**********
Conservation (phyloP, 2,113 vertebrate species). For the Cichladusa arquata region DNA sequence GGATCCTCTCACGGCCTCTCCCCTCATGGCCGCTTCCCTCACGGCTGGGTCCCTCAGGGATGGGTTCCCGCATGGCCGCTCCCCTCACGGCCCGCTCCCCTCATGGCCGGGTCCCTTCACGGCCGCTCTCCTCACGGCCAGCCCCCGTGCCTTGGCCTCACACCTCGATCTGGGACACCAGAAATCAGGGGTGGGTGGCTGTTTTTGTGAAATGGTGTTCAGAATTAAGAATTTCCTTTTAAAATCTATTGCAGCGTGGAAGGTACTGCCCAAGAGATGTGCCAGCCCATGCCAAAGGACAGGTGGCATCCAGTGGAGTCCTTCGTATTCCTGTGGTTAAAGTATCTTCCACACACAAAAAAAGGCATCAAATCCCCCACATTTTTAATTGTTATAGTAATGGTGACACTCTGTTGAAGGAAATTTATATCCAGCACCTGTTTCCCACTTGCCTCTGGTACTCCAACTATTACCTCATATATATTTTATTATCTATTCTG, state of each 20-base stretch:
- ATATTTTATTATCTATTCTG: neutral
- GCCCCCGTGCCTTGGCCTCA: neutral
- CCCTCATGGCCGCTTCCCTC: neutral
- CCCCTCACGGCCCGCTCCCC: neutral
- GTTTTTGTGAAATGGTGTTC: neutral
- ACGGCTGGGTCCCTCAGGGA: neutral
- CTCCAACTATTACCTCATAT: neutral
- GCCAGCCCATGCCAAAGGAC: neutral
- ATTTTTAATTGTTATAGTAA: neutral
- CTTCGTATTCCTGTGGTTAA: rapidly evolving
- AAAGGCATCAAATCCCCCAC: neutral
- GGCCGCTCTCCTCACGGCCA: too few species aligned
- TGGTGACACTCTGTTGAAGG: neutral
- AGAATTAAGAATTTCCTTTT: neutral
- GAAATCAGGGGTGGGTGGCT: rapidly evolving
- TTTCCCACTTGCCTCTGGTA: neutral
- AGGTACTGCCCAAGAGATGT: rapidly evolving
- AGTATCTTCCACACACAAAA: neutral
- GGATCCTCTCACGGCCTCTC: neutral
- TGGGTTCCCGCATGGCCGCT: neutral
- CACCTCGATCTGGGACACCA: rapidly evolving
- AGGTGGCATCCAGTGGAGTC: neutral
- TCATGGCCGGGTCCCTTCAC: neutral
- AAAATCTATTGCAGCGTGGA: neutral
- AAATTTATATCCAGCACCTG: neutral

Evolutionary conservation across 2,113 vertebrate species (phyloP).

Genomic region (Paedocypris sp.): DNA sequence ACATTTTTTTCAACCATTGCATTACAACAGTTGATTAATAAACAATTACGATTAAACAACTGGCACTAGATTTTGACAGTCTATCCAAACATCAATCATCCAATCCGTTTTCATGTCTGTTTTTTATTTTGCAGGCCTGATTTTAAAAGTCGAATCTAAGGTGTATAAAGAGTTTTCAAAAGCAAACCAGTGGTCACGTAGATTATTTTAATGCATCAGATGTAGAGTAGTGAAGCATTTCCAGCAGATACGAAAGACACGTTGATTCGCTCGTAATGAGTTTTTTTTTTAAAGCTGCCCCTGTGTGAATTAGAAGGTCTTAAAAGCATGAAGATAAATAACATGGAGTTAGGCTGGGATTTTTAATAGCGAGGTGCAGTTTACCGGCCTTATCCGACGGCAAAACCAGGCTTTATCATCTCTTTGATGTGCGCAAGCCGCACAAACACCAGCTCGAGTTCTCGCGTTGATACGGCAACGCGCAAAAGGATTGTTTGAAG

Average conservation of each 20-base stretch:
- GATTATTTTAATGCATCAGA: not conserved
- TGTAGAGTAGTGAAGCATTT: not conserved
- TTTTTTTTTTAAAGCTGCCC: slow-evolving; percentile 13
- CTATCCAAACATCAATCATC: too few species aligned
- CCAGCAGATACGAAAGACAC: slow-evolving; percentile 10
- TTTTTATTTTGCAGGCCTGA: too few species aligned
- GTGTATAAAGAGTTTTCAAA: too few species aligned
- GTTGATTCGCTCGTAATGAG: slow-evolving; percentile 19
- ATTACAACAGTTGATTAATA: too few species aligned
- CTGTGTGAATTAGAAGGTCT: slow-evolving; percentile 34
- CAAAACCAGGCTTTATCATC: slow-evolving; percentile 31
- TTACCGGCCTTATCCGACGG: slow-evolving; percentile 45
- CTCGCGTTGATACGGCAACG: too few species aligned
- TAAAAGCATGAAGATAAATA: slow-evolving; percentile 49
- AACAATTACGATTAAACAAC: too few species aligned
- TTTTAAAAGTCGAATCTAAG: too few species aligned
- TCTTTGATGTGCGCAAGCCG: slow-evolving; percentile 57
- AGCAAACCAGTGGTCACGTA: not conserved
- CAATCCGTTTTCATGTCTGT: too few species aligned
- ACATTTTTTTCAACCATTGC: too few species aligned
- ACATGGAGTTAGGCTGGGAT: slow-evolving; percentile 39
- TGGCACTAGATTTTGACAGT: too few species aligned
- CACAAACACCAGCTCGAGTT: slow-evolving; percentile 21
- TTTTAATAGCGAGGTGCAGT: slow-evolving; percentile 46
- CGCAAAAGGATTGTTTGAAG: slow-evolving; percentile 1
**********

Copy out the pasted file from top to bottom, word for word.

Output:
Conservation (phyloP, 2,113 vertebrate species). For the Cichladusa arquata region DNA sequence GGATCCTCTCACGGCCTCTCCCCTCATGGCCGCTTCCCTCACGGCTGGGTCCCTCAGGGATGGGTTCCCGCATGGCCGCTCCCCTCACGGCCCGCTCCCCTCATGGCCGGGTCCCTTCACGGCCGCTCTCCTCACGGCCAGCCCCCGTGCCTTGGCCTCACACCTCGATCTGGGACACCAGAAATCAGGGGTGGGTGGCTGTTTTTGTGAAATGGTGTTCAGAATTAAGAATTTCCTTTTAAAATCTATTGCAGCGTGGAAGGTACTGCCCAAGAGATGTGCCAGCCCATGCCAAAGGACAGGTGGCATCCAGTGGAGTCCTTCGTATTCCTGTGGTTAAAGTATCTTCCACACACAAAAAAAGGCATCAAATCCCCCACATTTTTAATTGTTATAGTAATGGTGACACTCTGTTGAAGGAAATTTATATCCAGCACCTGTTTCCCACTTGCCTCTGGTACTCCAACTATTACCTCATATATATTTTATTATCTATTCTG, state of each 20-base stretch:
- ATATTTTATTATCTATTCTG: neutral
- GCCCCCGTGCCTTGGCCTCA: neutral
- CCCTCATGGCCGCTTCCCTC: neutral
- CCCCTCACGGCCCGCTCCCC: neutral
- GTTTTTGTGAAATGGTGTTC: neutral
- ACGGCTGGGTCCCTCAGGGA: neutral
- CTCCAACTATTACCTCATAT: neutral
- GCCAGCCCATGCCAAAGGAC: neutral
- ATTTTTAATTGTTATAGTAA: neutral
- CTTCGTATTCCTGTGGTTAA: rapidly evolving
- AAAGGCATCAAATCCCCCAC: neutral
- GGCCGCTCTCCTCACGGCCA: too few species aligned
- TGGTGACACTCTGTTGAAGG: neutral
- AGAATTAAGAATTTCCTTTT: neutral
- GAAATCAGGGGTGGGTGGCT: rapidly evolving
- TTTCCCACTTGCCTCTGGTA: neutral
- AGGTACTGCCCAAGAGATGT: rapidly evolving
- AGTATCTTCCACACACAAAA: neutral
- GGATCCTCTCACGGCCTCTC: neutral
- TGGGTTCCCGCATGGCCGCT: neutral
- CACCTCGATCTGGGACACCA: rapidly evolving
- AGGTGGCATCCAGTGGAGTC: neutral
- TCATGGCCGGGTCCCTTCAC: neutral
- AAAATCTATTGCAGCGTGGA: neutral
- AAATTTATATCCAGCACCTG: neutral

Evolutionary conservation across 2,113 vertebrate species (phyloP).

Genomic region (Paedocypris sp.): DNA sequence ACATTTTTTTCAACCATTGCATTACAACAGTTGATTAATAAACAATTACGATTAAACAACTGGCACTAGATTTTGACAGTCTATCCAAACATCAATCATCCAATCCGTTTTCATGTCTGTTTTTTATTTTGCAGGCCTGATTTTAAAAGTCGAATCTAAGGTGTATAAAGAGTTTTCAAAAGCAAACCAGTGGTCACGTAGATTATTTTAATGCATCAGATGTAGAGTAGTGAAGCATTTCCAGCAGATACGAAAGACACGTTGATTCGCTCGTAATGAGTTTTTTTTTTAAAGCTGCCCCTGTGTGAATTAGAAGGTCTTAAAAGCATGAAGATAAATAACATGGAGTTAGGCTGGGATTTTTAATAGCGAGGTGCAGTTTACCGGCCTTATCCGACGGCAAAACCAGGCTTTATCATCTCTTTGATGTGCGCAAGCCGCACAAACACCAGCTCGAGTTCTCGCGTTGATACGGCAACGCGCAAAAGGATTGTTTGAAG

Average conservation of each 20-base stretch:
- GATTATTTTAATGCATCAGA: not conserved
- TGTAGAGTAGTGAAGCATTT: not conserved
- TTTTTTTTTTAAAGCTGCCC: slow-evolving; percentile 13
- CTATCCAAACATCAATCATC: too few species aligned
- CCAGCAGATACGAAAGACAC: slow-evolving; percentile 10
- TTTTTATTTTGCAGGCCTGA: too few species aligned
- GTGTATAAAGAGTTTTCAAA: too few species aligned
- GTTGATTCGCTCGTAATGAG: slow-evolving; percentile 19
- ATTACAACAGTTGATTAATA: too few species aligned
- CTGTGTGAATTAGAAGGTCT: slow-evolving; percentile 34
- CAAAACCAGGCTTTATCATC: slow-evolving; percentile 31
- TTACCGGCCTTATCCGACGG: slow-evolving; percentile 45
- CTCGCGTTGATACGGCAACG: too few species aligned
- TAAAAGCATGAAGATAAATA: slow-evolving; percentile 49
- AACAATTACGATTAAACAAC: too few species aligned
- TTTTAAAAGTCGAATCTAAG: too few species aligned
- TCTTTGATGTGCGCAAGCCG: slow-evolving; percentile 57
- AGCAAACCAGTGGTCACGTA: not conserved
- CAATCCGTTTTCATGTCTGT: too few species aligned
- ACATTTTTTTCAACCATTGC: too few species aligned
- ACATGGAGTTAGGCTGGGAT: slow-evolving; percentile 39
- TGGCACTAGATTTTGACAGT: too few species aligned
- CACAAACACCAGCTCGAGTT: slow-evolving; percentile 21
- TTTTAATAGCGAGGTGCAGT: slow-evolving; percentile 46
- CGCAAAAGGATTGTTTGAAG: slow-evolving; percentile 1